The Bismarck Park Board is mulling whether to buy the Bismarck State College Aquatic and Wellness Center instead of leasing it from the private nonprofit group that financed it.
At Thursday’s meeting, the board also approved an archaeological dig of Chief Looking’s Village to allow a team to study how the Mandan people lived in the 1500s.
Streamline took out a $9.4 million loan to build the aquatic center on the BSC campus in 2008. The Bismarck Park District has been paying $700,000 per year to repay the loan.
Park finance director Augie Ternes told the board, during its scheduled five-year review of the lease, that the park district could buy the building and expand the aquatics center to increase users and revenue. Ternes said the park district could finance the purchase of the building through revenue bonds.
The interest rates would be lower now at 3.3 percent instead of the approximately 5.2 percent rate the park district is currently paying on the loan terms, Ternes said.
“It would be beneficial to purchase because the rate would be set for 20 years,” he explained.
Ternes said a $3 million expansion is being discussed for the aquatic center to provide more gym space and a walking track.
“It’s undecided. It’s up to the board,” he said. “A facility study showed it would cost $2 million to $3 million more to expand it.”
The matter will be discussed at the July 18 park board meeting. The park board wants public comment on its lease decision.
Ternes said the board also could continue the lease the pool facility from five to 20 more years. If it continues the lease, the lease terms will be reviewed in another five years.
Operation costs of the pool/recreation facility are $903,000 per year. Ternes said the park district uses 83 percent revenue to run the facility and the park district subsidizes running it by 17 percent — $158,000 per year — in addition to the loan payment.
The park board approved an archaeological dig at Chief Looking’s Village for the PaleoCultural Research Group, based in Colorado, if it lands grant funding and with consent from the Three Affiliated Tribes.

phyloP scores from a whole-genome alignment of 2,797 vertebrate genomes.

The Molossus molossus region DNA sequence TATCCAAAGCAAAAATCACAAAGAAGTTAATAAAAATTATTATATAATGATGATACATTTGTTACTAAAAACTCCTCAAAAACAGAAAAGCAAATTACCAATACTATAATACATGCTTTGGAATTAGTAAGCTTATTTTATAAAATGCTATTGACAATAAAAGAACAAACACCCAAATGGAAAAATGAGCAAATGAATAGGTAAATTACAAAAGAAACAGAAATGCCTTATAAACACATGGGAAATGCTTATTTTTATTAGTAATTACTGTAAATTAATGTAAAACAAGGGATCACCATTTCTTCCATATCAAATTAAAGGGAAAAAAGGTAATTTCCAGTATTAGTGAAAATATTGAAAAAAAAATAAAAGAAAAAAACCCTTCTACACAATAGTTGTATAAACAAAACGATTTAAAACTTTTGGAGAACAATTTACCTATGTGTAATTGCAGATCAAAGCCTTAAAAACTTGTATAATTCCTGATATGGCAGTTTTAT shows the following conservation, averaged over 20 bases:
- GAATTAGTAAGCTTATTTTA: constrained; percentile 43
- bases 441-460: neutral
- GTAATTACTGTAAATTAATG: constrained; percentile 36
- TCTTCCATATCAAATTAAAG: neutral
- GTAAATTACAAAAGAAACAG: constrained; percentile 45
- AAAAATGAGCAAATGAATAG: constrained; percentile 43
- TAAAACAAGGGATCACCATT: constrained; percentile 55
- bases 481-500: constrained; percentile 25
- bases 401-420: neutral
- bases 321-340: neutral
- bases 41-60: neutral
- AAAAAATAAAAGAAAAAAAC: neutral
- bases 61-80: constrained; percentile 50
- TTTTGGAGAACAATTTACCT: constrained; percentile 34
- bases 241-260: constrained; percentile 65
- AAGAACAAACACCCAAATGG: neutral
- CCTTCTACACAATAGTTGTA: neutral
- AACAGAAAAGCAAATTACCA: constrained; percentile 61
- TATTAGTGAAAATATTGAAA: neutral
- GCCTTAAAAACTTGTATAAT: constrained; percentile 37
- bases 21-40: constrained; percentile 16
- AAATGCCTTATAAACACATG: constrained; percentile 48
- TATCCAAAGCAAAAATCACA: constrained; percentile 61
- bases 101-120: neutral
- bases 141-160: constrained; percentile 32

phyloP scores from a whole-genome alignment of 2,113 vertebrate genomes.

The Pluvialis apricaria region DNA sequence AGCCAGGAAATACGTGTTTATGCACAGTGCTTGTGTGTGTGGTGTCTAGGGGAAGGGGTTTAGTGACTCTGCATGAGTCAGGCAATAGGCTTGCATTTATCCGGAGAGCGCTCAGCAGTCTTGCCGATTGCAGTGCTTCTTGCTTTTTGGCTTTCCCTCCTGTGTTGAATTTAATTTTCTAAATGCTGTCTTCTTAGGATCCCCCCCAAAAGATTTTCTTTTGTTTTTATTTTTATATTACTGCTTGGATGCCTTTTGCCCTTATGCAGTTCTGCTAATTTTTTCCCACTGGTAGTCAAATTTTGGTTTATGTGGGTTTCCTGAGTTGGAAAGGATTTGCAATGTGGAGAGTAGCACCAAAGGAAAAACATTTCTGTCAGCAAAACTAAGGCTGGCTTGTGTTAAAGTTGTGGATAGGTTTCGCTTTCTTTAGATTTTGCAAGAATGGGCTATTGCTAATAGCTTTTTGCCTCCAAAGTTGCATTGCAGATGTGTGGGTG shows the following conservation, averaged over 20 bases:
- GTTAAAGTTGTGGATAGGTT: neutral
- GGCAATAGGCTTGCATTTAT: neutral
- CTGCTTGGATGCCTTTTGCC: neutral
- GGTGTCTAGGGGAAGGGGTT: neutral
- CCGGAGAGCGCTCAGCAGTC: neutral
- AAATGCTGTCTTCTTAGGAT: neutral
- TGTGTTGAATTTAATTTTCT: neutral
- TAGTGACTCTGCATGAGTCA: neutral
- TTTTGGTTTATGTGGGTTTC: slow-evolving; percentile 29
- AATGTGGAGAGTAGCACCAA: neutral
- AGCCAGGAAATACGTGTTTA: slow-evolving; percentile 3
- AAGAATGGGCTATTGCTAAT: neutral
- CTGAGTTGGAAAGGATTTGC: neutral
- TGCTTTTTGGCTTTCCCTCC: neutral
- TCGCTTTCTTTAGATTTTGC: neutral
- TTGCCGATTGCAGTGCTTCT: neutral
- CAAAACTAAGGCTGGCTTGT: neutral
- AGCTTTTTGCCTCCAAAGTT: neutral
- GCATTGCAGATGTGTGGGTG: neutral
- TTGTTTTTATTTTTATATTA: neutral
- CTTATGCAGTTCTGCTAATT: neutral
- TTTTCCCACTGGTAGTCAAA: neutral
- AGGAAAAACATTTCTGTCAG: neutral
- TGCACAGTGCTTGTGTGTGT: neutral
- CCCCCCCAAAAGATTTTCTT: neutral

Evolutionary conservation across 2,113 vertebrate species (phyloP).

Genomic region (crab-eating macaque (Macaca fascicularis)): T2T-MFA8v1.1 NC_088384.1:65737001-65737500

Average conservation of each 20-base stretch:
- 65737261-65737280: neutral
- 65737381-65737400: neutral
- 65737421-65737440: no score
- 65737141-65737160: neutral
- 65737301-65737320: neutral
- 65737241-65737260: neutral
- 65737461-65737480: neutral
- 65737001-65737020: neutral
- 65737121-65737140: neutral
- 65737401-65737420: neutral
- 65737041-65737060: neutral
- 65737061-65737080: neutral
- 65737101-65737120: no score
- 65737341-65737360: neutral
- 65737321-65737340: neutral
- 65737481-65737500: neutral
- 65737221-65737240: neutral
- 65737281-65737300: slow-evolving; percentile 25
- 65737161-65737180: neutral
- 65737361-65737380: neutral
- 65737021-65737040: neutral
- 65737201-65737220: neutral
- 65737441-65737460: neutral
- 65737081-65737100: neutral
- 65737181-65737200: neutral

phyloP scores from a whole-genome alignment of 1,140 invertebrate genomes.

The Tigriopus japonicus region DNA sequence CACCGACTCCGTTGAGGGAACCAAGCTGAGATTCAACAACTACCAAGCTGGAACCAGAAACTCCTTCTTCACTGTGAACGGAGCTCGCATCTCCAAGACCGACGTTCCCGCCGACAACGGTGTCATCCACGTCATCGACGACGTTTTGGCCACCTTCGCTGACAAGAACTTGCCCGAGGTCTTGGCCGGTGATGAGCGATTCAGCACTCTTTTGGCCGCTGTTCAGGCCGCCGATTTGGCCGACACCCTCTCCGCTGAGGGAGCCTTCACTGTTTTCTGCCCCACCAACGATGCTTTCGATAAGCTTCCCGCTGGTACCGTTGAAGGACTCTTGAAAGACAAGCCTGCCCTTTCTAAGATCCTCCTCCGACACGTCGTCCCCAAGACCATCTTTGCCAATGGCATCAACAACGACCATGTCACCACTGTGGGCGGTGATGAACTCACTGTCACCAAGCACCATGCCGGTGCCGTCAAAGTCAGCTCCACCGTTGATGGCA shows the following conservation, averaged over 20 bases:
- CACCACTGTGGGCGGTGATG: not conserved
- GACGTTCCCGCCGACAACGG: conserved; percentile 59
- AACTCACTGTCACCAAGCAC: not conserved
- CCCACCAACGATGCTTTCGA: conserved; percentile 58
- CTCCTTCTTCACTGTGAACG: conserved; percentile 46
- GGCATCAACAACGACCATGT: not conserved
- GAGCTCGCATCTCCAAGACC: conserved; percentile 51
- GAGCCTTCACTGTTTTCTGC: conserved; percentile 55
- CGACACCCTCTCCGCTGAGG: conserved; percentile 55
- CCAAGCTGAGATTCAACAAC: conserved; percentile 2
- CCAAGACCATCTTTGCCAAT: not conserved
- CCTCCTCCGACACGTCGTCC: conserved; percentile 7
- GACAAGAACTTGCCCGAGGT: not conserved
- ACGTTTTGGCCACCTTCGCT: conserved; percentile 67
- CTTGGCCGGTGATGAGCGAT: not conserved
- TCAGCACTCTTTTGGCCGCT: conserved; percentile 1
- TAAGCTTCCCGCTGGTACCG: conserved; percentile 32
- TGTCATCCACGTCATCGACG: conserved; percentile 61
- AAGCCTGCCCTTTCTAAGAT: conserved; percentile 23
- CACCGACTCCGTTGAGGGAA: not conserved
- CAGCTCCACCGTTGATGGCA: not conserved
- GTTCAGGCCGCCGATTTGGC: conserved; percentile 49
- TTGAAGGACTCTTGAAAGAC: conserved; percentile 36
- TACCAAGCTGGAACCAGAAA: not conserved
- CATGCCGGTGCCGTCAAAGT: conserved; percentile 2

Fern Swenson, director of artifacts and historical preservation division of the state Historical Society, made the request on behalf of the PaleoCultural Research Group.
She said the new dig would be a follow-up of one done at the site in 2008 of Mandan people who lived there before Europeans arrived.
“It was revealed the site was occupied for 20 to 40 years and perhaps 100 Mandan would have lived at that site at that time,” she said. “Part of the site has long, rectangular houses and others have circular earth lodges. ... At that time there was a change in the architecture — from rectangular to the round earth lodges.”
Swenson said the study will help determine why the change and what were daily interactions of the village with themselves and with others.
She said the research group is re-applying for a National Science Foundation Grant to do more work at the site, with two weeks of digging in 2014 and two in 2015. Then it will document its findings.
“We would have the Three Affiliated (Tribes) involved in the project since it is a Mandan site,” Swenson said.
She said the PaleoCultural Research Group is making contact with Elgin Crows Breast, tribal historical preservation officer for the Three Affiliated Tribes.
“We would have the support of Three Affiliated (Tribes) or the project wouldn’t happen,” she added.
Ball park bid nixed
The park board also decided to re-advertise bids for the renovation of the Bismarck Municipal Ballpark after the lone general contractor bid came in too high.
It rejected the only bid and hoped more contractors would study the specs next time. Mechanical and electrical low bids will be held on the project until a decision is made.
In related action, the park board separately voted to rebid relocating bleachers from the municipal ballpark to the Haaland Field. Its only bid was also too high.